Even more compelling is the fact that an injury became the catalyst for his transformation.

"I had hurt my (right) hamstring in the long jump and had to take a week off," recalls Sellers, who will attend Kansas State on a full scholarship next year and whose family plans to return to Colorado upon his high school graduation. "I went to that week's meet anyway and I saw this guy jumping who really didn't know what he was doing, but he approached the bar with such speed and aggressiveness — he was really unafraid — that he cleared 6-9.

"That got me thinking," continues Sellers, who last year won the Class 5A state title in the high jump with a 5A state-record leap of 7-4 and also finished second in the state in the triple jump (48-2.5). "I could tell I was being hesitant with my speed and how I approached the bar. That was like the epiphany."

A week after that epiphany, Sellers set a personal best by four inches. A week later, he went two inches higher, and a week after that, another two inches.

A star was born.

"He's very smart, and he understands all the concepts we throw at him," says Derks. "We figure out technique together. He understands the different aspects of competing and the pressures that come from being on top. He's not just an athlete going out there and hoping for the best. We try to plan for everything. We plan for him to set records."

It doesn't hurt that Sellers is surrounded by top-flight teammates.

Senior Queito Teasley owned the state's best 2005 long jump at press time and earned All-American honors in the indoor 200-meter dash this year. Senior Trevor Gerland finished as national runner-up in the indoor 60-meter hurdles earlier this year and earned All-American status in the long jump in 2003. And junior Andrew Usoro was a member of the Cougars' indoor 4x200-meter relay national title quartet (along with Sellers, Teasley and Gerland) this winter.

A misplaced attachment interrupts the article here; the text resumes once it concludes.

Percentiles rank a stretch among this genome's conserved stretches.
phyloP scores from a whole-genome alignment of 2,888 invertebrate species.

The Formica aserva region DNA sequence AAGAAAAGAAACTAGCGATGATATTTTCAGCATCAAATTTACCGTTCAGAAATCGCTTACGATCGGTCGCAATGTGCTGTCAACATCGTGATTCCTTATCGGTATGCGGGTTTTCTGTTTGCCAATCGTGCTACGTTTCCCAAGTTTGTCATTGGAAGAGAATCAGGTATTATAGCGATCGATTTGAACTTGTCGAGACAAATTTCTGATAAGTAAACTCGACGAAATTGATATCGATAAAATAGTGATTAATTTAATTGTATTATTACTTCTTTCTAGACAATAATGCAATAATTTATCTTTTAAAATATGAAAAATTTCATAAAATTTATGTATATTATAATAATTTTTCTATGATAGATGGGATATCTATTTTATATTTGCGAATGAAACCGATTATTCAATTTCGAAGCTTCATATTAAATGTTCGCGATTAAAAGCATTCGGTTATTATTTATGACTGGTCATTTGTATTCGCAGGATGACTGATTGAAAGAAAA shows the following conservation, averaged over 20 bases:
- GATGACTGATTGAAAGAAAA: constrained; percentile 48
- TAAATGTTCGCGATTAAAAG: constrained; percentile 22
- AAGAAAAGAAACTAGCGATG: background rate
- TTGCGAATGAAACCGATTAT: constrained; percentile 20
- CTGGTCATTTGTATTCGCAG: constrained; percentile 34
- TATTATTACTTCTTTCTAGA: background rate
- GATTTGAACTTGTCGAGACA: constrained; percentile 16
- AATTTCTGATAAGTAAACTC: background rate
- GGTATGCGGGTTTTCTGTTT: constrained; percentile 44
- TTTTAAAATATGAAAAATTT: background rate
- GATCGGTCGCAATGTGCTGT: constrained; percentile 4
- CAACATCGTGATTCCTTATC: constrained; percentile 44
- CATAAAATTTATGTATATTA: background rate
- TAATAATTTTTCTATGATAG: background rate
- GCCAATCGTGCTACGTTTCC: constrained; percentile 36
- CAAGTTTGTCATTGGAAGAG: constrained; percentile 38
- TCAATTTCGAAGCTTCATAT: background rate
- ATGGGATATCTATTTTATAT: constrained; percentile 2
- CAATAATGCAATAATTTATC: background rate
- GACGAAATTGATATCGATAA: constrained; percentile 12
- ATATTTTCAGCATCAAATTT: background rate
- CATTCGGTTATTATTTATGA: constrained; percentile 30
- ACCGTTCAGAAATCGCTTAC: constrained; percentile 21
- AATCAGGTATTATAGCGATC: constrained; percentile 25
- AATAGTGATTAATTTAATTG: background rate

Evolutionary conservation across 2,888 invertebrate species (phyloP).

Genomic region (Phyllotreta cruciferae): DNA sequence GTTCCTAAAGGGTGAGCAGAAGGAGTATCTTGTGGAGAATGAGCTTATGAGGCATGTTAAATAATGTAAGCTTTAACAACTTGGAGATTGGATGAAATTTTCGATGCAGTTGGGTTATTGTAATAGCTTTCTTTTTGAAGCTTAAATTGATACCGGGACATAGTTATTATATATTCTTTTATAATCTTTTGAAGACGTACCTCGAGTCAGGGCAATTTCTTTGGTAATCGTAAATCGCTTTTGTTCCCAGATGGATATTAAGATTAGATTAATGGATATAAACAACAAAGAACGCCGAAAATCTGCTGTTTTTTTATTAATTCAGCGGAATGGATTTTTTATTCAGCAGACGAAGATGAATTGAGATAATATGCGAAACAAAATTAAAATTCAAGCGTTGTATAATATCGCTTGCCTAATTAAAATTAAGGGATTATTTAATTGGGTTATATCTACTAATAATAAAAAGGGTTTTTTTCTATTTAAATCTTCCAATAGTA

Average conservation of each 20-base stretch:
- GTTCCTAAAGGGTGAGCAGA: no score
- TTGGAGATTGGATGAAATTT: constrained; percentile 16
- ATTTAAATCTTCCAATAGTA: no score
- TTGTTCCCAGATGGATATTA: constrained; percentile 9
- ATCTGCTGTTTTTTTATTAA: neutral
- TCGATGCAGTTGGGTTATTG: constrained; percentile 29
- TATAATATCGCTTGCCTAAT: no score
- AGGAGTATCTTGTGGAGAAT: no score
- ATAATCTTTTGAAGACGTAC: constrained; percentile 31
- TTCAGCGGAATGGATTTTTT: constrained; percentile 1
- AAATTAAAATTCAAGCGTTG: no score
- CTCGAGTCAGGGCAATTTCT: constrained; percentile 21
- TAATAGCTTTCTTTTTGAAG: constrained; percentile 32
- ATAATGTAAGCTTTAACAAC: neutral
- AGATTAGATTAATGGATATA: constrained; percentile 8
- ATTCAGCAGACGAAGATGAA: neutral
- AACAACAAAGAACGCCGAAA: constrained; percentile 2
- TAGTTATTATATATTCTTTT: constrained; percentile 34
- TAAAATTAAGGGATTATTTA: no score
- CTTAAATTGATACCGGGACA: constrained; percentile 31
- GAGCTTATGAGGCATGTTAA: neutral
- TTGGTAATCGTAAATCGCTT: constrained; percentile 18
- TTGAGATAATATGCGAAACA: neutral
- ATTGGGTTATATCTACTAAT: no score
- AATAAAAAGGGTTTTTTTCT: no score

What's more, Sellers is even getting pushed in his showcase event. Cinco Ranch sophomore high jumper Michael Healey has already cleared 6-8 in competition.

"It gets lonely at the top, but those guys help keep him grounded," says Derks. "He's not alone because he's got very gifted people around him. He doesn't have to handle the whole load by himself."

As much as Sellers' psychological profile off the track plays a leading role in his success on it, his thorough understanding of the mind games that take place when guys are lining up to face the bar is vital. The national scholastic leader in the high jump three years running, Sellers says mindset can be the difference between winning a meet and DQ'ing.

"It's definitely very mental," says Sellers. "You can tell by body language and facial expressions that someone is about to fall apart. If you can take away someone's confidence and use it to your advantage, that's big. If I can make a convincing clearance at a low height, it sends a message. You can put the fear in them.

"If you miss it, you have to make it look like you wanted to miss it," he adds. "And if you're not jumping well — if you don't have that hop in your step or you're jumping into a huge headwind — it's real hard to squash that urge to quit and say, ‘I'm just not jumping well today.' To win on those days, it all comes down to timing and motivation."

So far, Scott Sellers has demonstrated no shortage of either.